By George Sandeman

I was fortunate to attend a British boarding school where, apart from learning to play rugby, I was educated in a number of more or less interesting topics. Not much good at most academic subjects I quite enjoyed offsetting the louder ‘’60/’70s music with classical symphonies and the rather stodgy (to my mind) Flemish Renaissance painters with Impressionism. Among these modern artists, Jackson Pollock stood out as the creator of coloured squiggly lines, blotches of paint and random chaos, which looked at from the right angle became extraordinarily alluring, drawing you into a myriad of colours and shapes.

Anyway, that’s not what this is about! However, it did cross my mind the other day as I re-read the second version of the Global Burden of Disease (I must get a social life!) that science can have a Pollock-like effect when it lures you in with squiggly lines and blotches but as you turn it round you realise that it is in fact has a different meaning.

When The Lancet, an eminent journal of medicine published the paper from 2018 on the GBD, headlining that even a single drop of wine was unsafe for human health, there was generalised concern among wine drinkers and growers alike. However, when independent scientists looked beyond the squiggly lines and blotches there were hypothetical cries of “fake news”, because deep down the facts were hidden.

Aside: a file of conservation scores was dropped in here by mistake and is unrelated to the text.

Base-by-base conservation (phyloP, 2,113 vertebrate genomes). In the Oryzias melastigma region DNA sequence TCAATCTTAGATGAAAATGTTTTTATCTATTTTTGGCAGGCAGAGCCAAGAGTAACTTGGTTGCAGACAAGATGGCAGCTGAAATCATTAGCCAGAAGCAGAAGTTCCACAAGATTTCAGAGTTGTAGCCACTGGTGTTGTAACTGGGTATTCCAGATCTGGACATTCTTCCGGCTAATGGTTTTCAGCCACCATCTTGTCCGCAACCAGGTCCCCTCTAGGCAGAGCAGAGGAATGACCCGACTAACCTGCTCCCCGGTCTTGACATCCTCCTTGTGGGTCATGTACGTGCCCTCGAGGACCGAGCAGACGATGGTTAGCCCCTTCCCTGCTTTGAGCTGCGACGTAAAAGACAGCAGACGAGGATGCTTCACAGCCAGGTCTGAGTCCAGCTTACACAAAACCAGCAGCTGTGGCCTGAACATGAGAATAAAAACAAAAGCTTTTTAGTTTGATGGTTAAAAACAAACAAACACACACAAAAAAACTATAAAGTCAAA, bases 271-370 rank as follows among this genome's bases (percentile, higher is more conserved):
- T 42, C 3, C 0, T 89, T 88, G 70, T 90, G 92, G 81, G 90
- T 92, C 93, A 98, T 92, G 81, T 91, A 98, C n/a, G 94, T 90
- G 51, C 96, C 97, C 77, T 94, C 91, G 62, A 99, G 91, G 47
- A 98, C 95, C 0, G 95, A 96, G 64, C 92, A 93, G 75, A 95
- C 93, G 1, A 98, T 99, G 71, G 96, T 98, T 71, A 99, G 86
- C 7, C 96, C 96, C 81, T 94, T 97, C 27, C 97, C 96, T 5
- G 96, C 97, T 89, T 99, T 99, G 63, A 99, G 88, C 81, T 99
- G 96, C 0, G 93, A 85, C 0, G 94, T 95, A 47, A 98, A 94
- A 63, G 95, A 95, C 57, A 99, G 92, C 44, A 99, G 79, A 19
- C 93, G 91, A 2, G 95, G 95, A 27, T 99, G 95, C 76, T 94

Having been called out, the artists (well, actually, the original scientists) reviewed the GBD data and corrected themselves to show that the results ended up in a J curve and that the "the no safe level [used by so vehemently by WHO] is not scientifically supported!"

So, I thought to myself, it’s a little like hanging your Jackson Pollock upside down; the science is the same, but the results depend on how you analyse (“massage”) the data. But what if you do it knowingly? With the objective of reaching a predefined objective… would this bring cries of “forgery”?

So finally, my question is; if the WHO communication of “No Safe Level” to influence policy decisions is based on the first Global Buden of Disease study, why haven’t they updated the message with the corrected analyse from the second GBD study?

Isn’t this a little bit like hanging your Jackson Pollock upside down and telling everyone it’s the right way up?

Wine is more than terroir. It is culture, community, gastronomy, rural economy and social interaction. In moderation, wine is great!

Note: The opinions expressed in EX AMPULLA “Out of the Bottle” BLOG are exclusively my responsibility.
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